The term is used to describe a moment of being aware of your emotions and giving yourself permission to feel them, face them and release them.
If mindfulness allows us to acknowledge and face our feelings, then openness is what forces us to air those feelings publicly – to a friend, a trusted advisor or a complete stranger depending on how brave we are.
According to Rochelle Mitchell, many adults today have trouble opening up. This is evident when persons have trouble sharing and being vulnerable with one another, causing all kinds of tension, strife and rifts in relationships.
In trying to be the supermom we think society expects, we refrain from telling others how we truly feel about something or suppress our emotions so hard that our kids have never seen us cry or scream in frustration before.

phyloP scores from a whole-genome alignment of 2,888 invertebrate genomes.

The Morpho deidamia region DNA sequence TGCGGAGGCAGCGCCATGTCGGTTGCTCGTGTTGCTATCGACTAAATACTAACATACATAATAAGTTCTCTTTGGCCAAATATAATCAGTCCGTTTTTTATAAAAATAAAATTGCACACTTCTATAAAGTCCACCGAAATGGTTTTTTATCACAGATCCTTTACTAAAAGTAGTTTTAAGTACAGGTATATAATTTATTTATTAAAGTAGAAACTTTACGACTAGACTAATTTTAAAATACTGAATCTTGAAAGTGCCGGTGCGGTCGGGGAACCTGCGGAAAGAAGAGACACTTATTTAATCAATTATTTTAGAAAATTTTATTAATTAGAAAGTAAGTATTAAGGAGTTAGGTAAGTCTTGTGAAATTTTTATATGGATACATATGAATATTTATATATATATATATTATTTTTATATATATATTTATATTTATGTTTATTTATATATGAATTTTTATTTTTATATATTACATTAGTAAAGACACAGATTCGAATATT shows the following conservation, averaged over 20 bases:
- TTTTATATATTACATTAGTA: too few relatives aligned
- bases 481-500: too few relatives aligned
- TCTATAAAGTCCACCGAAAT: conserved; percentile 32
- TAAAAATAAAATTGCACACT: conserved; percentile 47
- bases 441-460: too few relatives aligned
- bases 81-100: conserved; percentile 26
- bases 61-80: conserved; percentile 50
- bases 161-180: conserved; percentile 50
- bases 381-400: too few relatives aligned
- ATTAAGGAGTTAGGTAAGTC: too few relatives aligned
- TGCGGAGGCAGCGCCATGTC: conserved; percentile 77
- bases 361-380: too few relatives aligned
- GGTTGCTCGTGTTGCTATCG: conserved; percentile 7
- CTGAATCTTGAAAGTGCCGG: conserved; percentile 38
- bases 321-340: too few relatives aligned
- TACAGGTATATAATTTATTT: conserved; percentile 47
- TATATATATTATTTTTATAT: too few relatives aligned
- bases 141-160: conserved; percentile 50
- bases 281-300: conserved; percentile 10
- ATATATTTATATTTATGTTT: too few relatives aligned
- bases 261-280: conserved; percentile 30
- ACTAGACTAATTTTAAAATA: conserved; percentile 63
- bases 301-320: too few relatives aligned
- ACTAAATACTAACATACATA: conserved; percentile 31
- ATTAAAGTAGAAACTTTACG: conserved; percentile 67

Single mothers have the responsibility to create ‘open’ homes in which kids feel it safe to discuss their feelings freely.
“We (mothers) should show our kids that it is OK to have and express emotions; especially our boys. Too often and early does society dictate to them that men with emotions are soft. They grow with this lie and hold in their emotions to the detriment of themselves, their families and eventually, society itself,” Rochelle said.
Here’s how to practice openness in your home:
· Don’t ignore your emotions. They are real and it’s OK to feel all your feelings.
· Don’t hold on to negativity
· Always find something to be grateful for
· Try to be less anxious. It’s crippling. Instead, talk to someone you trust. There are others in a similar situation who are ready and willing to help
· Manage your time and expectations
· If you have a community, pull on it but let them know your boundaries
What did you want to be in you grew up? Is that what you’re doing now? If not, do still want to be X?
As single mothers, it is so easy to get bogged down with the gazillion things we have to do including building our children’s dreams. Many times at the expense of our own. But Simone McFarlane says don’t. Don’t give up on those dreams. As a matter of fact, now is the time to start dreaming even bigger.